26 January 2022
Dr Pam Chrispin is retiring from East Anglian Air Ambulance (EAAA) after 14 years with the life-saving charity and an incredible forty-year-medical-career.
Pam’s contributions to healthcare across East Anglia have been enormous, and she has proudly ‘kicked the door down for women’ along the way, becoming EAAA’s first ever female flying doctor in 2007, back when all of EAAA’s doctors were volunteers. In that time, Pam has helped to shape EAAA into the leading air ambulance service that it is today.
To mark Pam’s retirement, EAAA organised a surprise treasure hunt for her across Norfolk where she was reunited with lots of special people and patients from her medical career, reuniting her with old friends and colleagues along the way. This included a Police Guard of Honour at the Norfolk Police Training School thanks to Ch Insp Keith Philpot and team, as Pam has been a big part of the 999 family for many years.
Along the treasure hunt Pam was reunited with Tilly, a past patient of Pam’s, at the NARS HQ. Tilly was treated by Pam and the team four years ago when she was five and suffered a life-threatening asthma attack. Pam and the EAAA team were integral in stabilising Tilly, now nine, and getting her safely to hospital where she received life-saving treatment. Hayley, Tilly’s mum, said: “Without Pam’s involvement in Tilly’s care that day she might not be here now. We’re forever thankful to her and the rest of the EAAA team.”
At the end of the treasure hunt, back at the EAAA base in Norwich, Pam was reunited with a mother and child she helped to save in 2018. Emma Cavanagh from Royston was 37 weeks pregnant with Willow, now three, when she suffered a placental abruption, a serious complication putting both of their lives at risk. Emma was losing a lot of blood, Pam quickly diagnosed Emma’s condition and helped to get her to hospital in time for major surgery and for both lives to be saved.
Pam says she always thinks of Willow on her birthday. Emma Cavanagh added: "She’s our absolute hero. If it wasn’t for her we wouldn’t be here today. I wouldn’t have a precious family. She means the absolute world to us, so we feel so honoured that we’ve been asked to be here today for her retirement. I feel so proud that we can bring Willow here to see Pam again and she can see her. I know that Pam feels equally. Willow means the absolute world to her it’s just so lovely to be part of this."
In 2016 Pam was one of the first doctors to be formally employed by EAAA and in 2018 became EAAA’s first Deputy Medical Director, a post she will hold up until her retirement on 31st January, following a highly distinguished career.
Pam, who lives in Diss and is 62 years old, specialised as an anaesthetist and has sat on several medical boards across the region, including with the East of England Ambulance Service (Medical Director 2010 – 2013), West Suffolk Hospital (Medical Director 2014 – 2016) and continues to be a Non-Executive Director at the Norfolk and Norwich University Hospital for Safeguarding, Maternity and Children and Young People.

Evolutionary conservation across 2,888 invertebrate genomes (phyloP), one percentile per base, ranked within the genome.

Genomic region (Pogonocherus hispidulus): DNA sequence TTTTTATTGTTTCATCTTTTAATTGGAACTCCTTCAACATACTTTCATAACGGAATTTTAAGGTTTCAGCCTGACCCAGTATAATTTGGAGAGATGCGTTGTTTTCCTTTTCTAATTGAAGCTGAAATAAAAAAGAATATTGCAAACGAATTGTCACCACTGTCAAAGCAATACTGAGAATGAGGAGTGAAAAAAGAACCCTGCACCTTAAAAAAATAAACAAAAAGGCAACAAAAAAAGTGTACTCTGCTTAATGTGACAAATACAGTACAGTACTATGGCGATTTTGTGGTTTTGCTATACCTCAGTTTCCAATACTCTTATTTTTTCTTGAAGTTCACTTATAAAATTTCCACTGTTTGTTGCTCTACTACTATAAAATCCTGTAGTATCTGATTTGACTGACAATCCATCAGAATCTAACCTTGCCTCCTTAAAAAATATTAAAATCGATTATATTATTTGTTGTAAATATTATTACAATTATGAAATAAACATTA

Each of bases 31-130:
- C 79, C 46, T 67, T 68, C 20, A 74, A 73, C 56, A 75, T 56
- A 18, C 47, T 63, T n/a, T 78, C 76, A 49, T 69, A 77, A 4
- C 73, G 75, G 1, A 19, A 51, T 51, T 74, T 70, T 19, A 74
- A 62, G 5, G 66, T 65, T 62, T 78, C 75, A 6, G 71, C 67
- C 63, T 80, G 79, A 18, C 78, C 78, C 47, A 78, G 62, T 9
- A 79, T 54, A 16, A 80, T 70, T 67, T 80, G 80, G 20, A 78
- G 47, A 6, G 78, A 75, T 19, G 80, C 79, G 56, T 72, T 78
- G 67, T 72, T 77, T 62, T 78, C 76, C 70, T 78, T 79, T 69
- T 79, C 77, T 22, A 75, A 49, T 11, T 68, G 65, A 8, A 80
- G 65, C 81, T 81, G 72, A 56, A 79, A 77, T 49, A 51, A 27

In 2016 Pam had the honour of meeting HRH The Queen and HRH The Duke of Edinburgh at the Cambridge Base Opening.
By flying with the air ambulance, Pam has helped countless patients over the last 14 years receive critical care in their hour of need, taking the hospital to the roadside or bedside. Through her role as Deputy Medical Director at EAAA, her legacy has involved helping the charity to better demonstrate how it is positively impacting patient’s care, by creating a formal governance structure, and in leading the clinical training and continuous education for EAAA’s doctors and critical care paramedics, nurturing the next generation. Throughout her clinical career, Pam also found time to volunteer as a doctor for Suffolk Accident Rescue Service, helping as many patients as possible receive life-saving care pre-hospital.
“I’ve thoroughly enjoyed my time with EAAA, proving that a small middle-aged woman in glasses could do this job back in 2007 when it was, at the time, a job mainly carried out by men.”
Dr Pam Chrispin continued: "A lot has changed in the last 14 years, the service is now highly professional and the care we can deliver pre-hospital is simply amazing. EAAA has moved on from being a rapid way of taking people to hospital to bringing the hospital to them.
“It’s been a huge privilege for me personally to be able to help train the next generation of pre-hospital emergency medicine specialists and to see them leap-frogging me in terms of their skills, drive and ambition to continuously improve patient care through EAAA. It’s been wonderful and I am feeling very emotional about leaving, but I’ve done my bit and am delighted to pass the baton on to the next generation. I will miss everyone dearly but am looking forward to spending more time with my family.”
Dr Victor Inyang, Medical Director at EAAA, added: “Dr Pam Chrispin has been an inspirational leader and colleague at the East Anglian Air Ambulance. She has been at the core of developing our pre-hospital critical care service, which we are all proud of, and the underpinning clinical governance structure that ensures a high-quality service is delivered consistently to all our patients. A truly remarkable legacy. We wish her well in her next phase and thank her for the service she has given.”
Pam is retiring from EAAA but will carry on her role as a non-executive director at the Norfolk and Norwich University Hospital and will work as an executive coach, while continuing her love for tennis, cycling, Liverpool FC and looking after her grandchildren.